On the HGTV show “Good Bones,” Mina Starsiak Hawk not only renovates houses around Indianapolis but often builds them from the ground up. Yet the project on the latest episode strikes some of her crew as a head-scratcher.
In “Little but Luxurious,” project manager Cory Miller surveys a piece of land that Starsiak Hawk has purchased for only $10,000.
“This lot looks like a driveway,” Miller declares.
“It’s a baby lot,” Starsiak Hawk confirms. “It’s only 20 feet wide, but goes back 100 feet. It’s a really skinny lot, but I think we could squeeze about a 1,500-square-foot house on it.”
Her plan is to spend $195,000 to build a luxe, long, narrow, two-story home, then sell it for about $285,000, aiming for an $80,000 profit. But will her plans pan out? Find out what happens to Starsiak Hawk’s skinny house, and learn some clever lessons for making small spaces seem much bigger than they are.
Tall ceilings make small rooms feel more spaciousA high ceiling makes a long, narrow room look bigger.
“We’ve got superhigh ceilings going in here, which I’m very excited about,” says Starsiak Hawk, speaking of her design for both the first and second floors.
She’s got sort of a long, narrow shotgun style going on, so they need to make all rooms feel larger any way they can.
“These 10-foot ceilings make what could feel like a very small space feel much larger,” she says. And she’s right!
Faux beams make a room look widerFaux beams being applied
Designer MJ suggests accessorizing those tall ceilings with faux wood beams, to make the room look wider.
He says since the beams aren’t there for support, they don’t need to be made of solid wood and can be done inexpensively. The whole project costs around $300.
“The addition of the beams really takes this place to the next level and actually gives the illusion of the house being wider than it really is,” says Starsiak Hawk. “They’re not actually structural; they’re just pretty.”
Paper the powder roomGrass-cloth wallpaper in a flower print
“I would say, do a wallpaper on the powder room,” says Starsiak Hawk as she considers the small space on the main floor off the kitchen. “We don’t usually do powder rooms, but because it’s small, we need to make it pop as much as we can.”
Although Starsiak Hawk is in love with some garish peacock prints, MJ persuades her to tone it down. Together they decide on grass cloth with a subtle flower pattern.
“The grass cloth really makes it look higher end, because it gives it some texture along with the pattern and the colors,” says Starsiak Hawk.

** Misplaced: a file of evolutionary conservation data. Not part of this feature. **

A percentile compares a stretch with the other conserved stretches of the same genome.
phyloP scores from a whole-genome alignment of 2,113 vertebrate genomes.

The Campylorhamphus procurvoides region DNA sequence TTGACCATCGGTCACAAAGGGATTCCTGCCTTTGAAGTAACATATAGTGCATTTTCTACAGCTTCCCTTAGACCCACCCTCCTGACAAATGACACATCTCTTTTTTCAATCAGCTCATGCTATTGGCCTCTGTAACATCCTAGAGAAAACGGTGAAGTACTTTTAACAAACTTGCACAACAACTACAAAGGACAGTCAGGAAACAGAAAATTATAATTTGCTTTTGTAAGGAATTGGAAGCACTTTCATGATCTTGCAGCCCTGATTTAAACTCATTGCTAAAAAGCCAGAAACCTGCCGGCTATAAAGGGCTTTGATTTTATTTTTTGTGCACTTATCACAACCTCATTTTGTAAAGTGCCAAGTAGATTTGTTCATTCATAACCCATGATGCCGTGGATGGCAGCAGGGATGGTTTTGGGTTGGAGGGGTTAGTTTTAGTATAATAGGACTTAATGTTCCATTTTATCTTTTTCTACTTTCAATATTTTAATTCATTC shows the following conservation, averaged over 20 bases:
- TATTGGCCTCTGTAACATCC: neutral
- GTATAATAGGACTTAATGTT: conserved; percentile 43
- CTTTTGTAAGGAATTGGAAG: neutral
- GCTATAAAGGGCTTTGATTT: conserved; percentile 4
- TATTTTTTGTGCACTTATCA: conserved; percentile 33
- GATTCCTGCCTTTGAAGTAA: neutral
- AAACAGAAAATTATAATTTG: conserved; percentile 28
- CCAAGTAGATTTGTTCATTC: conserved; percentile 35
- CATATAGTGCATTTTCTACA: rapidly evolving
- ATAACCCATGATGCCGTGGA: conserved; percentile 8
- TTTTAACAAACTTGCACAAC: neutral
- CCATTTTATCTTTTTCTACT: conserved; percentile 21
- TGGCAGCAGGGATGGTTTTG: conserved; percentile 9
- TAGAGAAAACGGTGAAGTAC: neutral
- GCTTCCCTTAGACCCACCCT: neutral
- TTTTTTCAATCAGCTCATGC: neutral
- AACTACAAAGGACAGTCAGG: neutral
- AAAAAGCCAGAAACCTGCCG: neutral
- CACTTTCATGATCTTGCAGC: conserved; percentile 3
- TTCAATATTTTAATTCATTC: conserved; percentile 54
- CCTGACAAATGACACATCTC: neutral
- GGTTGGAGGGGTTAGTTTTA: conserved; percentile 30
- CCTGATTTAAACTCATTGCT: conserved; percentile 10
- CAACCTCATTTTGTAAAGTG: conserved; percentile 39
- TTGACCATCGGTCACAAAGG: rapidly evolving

Save room with sliding barn doorsA vintage sliding barn door helps save space.
Since the house is so narrow, there isn’t a lot of room for doors to swing open and shut. So the crew make sliding barn doors out of vintage doors they already have in their warehouse.
They also use fancy brass hardware for a “luxury look,” says Starsiak Hawk. That way, they take the door up a notch without giving the place a farmhouse feel.
The crew put sliding barn doors in front of the powder room, the upstairs primary bathroom, and the laundry closet. They sure beat those awkward, old accordion doors that often leap off track!
The rule of thumb for planting a treeThe right-sized hole for planting a tree
These days, Starsiak Hawk’s mom and partner, Karen Laine, pops in every now and then to work on the landscaping and put the finishing touches on a home.
Today she’s planting a giant pine in front of the house, as well as roses and inkberry. She passes along some smart guidelines for planting a tree or even small shrubs.
“The hole should be twice the diameter of the [root] ball, and the depth of the hole should be such that the top of the root is just above grade,” she says.
How does this ‘Good Bones’ home turn out?The finished home
“We bought this property for $10,000 and were hoping to stay under $200,000 for construction,” says Starsiak Hawk. “But because it’s a newer neighborhood, we really wanted to put some ‘wow’ factor into this house. So we added some more high-end finishes that we would normally not do for a starter home, to really draw in buyers. We went a bit over budget, knowing it’s going to be a loss leader for us.”
In the end, they spend $245,000 on the build, for a total cost of $255,000. With a list price of $279,000, which is what the comps allow, she estimates a low potential profit of $24,000.
At the time this episode airs, it remains unsold, which begs the question: Are skinny homes hard to sell? Perhaps; more unusual homes do tend to take more time to find the right buyer.
“I’m hoping someone will snap it up soon,” says Starsiak Hawk, who remains optimistic.